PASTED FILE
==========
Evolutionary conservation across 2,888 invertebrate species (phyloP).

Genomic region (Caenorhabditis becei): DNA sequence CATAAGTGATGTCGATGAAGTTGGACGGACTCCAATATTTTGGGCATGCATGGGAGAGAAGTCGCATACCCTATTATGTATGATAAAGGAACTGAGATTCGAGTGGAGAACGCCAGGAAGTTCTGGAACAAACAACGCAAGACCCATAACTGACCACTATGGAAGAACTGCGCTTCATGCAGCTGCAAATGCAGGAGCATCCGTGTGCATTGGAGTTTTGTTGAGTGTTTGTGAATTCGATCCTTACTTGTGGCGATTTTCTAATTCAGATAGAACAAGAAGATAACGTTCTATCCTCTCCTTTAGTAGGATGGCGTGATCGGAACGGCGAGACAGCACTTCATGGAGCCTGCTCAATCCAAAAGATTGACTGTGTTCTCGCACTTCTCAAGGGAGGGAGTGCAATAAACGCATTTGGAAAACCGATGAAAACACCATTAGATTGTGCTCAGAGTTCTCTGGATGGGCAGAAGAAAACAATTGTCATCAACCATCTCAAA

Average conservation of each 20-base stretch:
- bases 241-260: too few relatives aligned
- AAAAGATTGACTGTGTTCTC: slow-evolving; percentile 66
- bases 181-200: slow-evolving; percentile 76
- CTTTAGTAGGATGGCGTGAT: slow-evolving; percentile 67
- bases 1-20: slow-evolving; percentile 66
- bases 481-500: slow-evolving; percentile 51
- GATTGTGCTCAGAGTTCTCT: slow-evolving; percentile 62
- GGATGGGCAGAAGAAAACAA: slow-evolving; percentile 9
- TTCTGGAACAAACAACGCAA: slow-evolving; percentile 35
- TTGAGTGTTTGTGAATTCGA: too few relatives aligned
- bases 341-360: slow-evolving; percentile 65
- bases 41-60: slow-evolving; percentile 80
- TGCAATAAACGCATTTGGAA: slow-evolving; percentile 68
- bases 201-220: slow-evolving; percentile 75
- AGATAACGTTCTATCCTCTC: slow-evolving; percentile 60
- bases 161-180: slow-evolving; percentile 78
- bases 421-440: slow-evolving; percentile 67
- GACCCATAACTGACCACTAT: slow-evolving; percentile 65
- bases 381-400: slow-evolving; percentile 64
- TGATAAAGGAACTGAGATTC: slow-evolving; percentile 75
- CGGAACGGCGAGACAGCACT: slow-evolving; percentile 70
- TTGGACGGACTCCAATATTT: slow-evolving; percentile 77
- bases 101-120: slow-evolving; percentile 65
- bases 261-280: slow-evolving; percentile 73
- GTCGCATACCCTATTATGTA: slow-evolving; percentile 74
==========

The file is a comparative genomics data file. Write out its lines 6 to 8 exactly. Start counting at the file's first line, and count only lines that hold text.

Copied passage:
- bases 181-200: slow-evolving; percentile 76
- CTTTAGTAGGATGGCGTGAT: slow-evolving; percentile 67
- bases 1-20: slow-evolving; percentile 66